"You should wrap that in fabric before you touch it," she says to the man's back, voice quiet and low, a gentle little purr, stopping him before he can go any further. Naturally, she catches him by surprise, but she's struck by how unstartled he seems to be – a thief and a witness, yet neither of them appear to be uncomfortable. Imagine that. She carries on, as if she's not actually being so bold, brazenly assisting in the robbery of her father. "He's quite spiteful," Leta explains, stepping closer toward the intruder, getting an even better look at his face. He doesn't look like a thief, but she supposes there's not really one way for a thief to look, and it's not like she's ever been very good at sussing out who someone is based on their appearance, anyway. "Everything in here, it's got a little bit of resin brushed onto the sides, invisible and dried, spiked with some unknown nasty thing in it. You'd get back to your lair, take off your gloves, touch it with all your buddies, and boom. All of you, poisoned with no antidote, dead in a matter of days."

Removing her robe, the fabric light and soft and dainty but solid enough, Leta hands it to him, a suitable safety net to transport his item from her father's house to whomever has convinced this man to rob him. Surely he can't be on his own. He never would've made it inside.

"Do you know who you're stealing from?" she asks with a slight smile, inquisitive and interested, sincerely, partly stunned and curious about his audacity, but partly for her own self-interest. If he knows, if he's intentionally going after her father, he might be the sort of person who could be useful. Of course William Bren's reputation precedes him, of course he's rarely been robbed – anyone who would try is either really, really stupid or really, really confident. Or both.

The thief doesn't seem foolish, but Leta can't tell if his confidence is misplaced. He almost seems unconcerned, unbothered by the fact that he's been discovered, unbothered by his close proximity to being caught (as well as his close proximity to William Bren's daughter). Perhaps they have that in common, a distinct and unwavering disinterest in anything that doesn't fit their reality, real or otherwise. If he's the type to fake it til he makes it, Leta thinks, he's certainly already made it.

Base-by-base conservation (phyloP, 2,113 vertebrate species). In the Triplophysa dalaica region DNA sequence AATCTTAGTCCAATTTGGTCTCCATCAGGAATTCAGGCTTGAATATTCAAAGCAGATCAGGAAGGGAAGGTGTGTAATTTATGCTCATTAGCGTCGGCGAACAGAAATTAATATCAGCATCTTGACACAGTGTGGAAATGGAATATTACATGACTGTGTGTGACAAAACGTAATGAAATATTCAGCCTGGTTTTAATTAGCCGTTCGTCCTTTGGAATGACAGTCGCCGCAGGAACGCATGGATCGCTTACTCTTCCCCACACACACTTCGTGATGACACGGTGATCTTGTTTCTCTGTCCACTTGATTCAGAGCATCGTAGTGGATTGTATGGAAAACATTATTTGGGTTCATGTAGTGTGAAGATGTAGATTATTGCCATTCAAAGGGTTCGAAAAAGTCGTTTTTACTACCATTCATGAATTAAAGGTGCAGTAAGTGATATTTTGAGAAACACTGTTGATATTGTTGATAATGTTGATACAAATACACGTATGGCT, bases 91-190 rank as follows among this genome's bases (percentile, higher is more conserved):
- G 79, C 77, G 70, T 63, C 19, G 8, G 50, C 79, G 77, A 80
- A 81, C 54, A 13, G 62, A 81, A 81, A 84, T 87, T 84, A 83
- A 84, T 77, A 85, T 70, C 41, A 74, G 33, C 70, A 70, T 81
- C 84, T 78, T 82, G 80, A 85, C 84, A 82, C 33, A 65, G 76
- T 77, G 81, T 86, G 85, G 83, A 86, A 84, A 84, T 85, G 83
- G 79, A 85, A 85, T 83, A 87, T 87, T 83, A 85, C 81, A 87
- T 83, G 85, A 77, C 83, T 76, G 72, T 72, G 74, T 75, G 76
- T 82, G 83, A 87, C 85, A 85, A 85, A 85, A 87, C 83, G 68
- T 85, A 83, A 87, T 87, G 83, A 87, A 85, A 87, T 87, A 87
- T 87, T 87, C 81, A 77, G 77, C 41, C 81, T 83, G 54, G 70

There's an undertone, something warm and bubbling beneath the surface of the frame holding their portrait, a picture of their interaction sparked with something different than she might've imagined, something... flirtatious. Not just because he's attractive, not just because she's in her nightgown and he's holding her robe, but a chemistry, playful and familiar, a rapport established as they trade jabs, testing each other for vulnerabilities. Neither of them seem to have any. Funny.

"I could hit the panic button," she offered casually.

"Disabled," he dismissed breezily.

"Not that one," she quickly countered.

"That one too," he confidently declared.

"Hm," Leta hummed.

"Mm," he agreed.

"And the one in the library as well?" she lied.

He frowned. Leta smiled. For the first time in ages. Maybe he knew she was lying, maybe he suspected but wasn't sure, maybe he didn't have any idea – but the cat and mouse of it was fun. He was fun. Leta enjoyed him, she thought to herself.

After he's safely wrapped the piece, the fluffy feather trim of her elegantly billowing evening robe lining the edges of his bounty, Leta makes her move, wrapping her hand around his metaphorical throat, squeezing until her fingernails draw a hint of blood.

"I'll be needing your name," she says, a reminding sort of addendum, like he can't have expected to be let off the hook so easily otherwise. Taking a few slow steps backward, Leta carefully and casually blocks the doorway with her body. It's not an extortion, not really – he seems alright with it, in fact, this dance between them escalating to something mutually enjoyable, even if she is attempting to threaten him, more or less. "And contact information, obviously. I think you owe me at least two favors. One for letting you get away, and one for saving your life. Imagine how devious I could've been, letting you leave undetected, knowing you'd probably die anyway? I'm a saint. Two favors sounds fair for a saint."

Fair, she thinks, a flirtatious little smile playing at the edges of her lips. A captive negotiating the terms of a thief being allowed to exit freely; naturally they were two people incredibly concerned with fairness.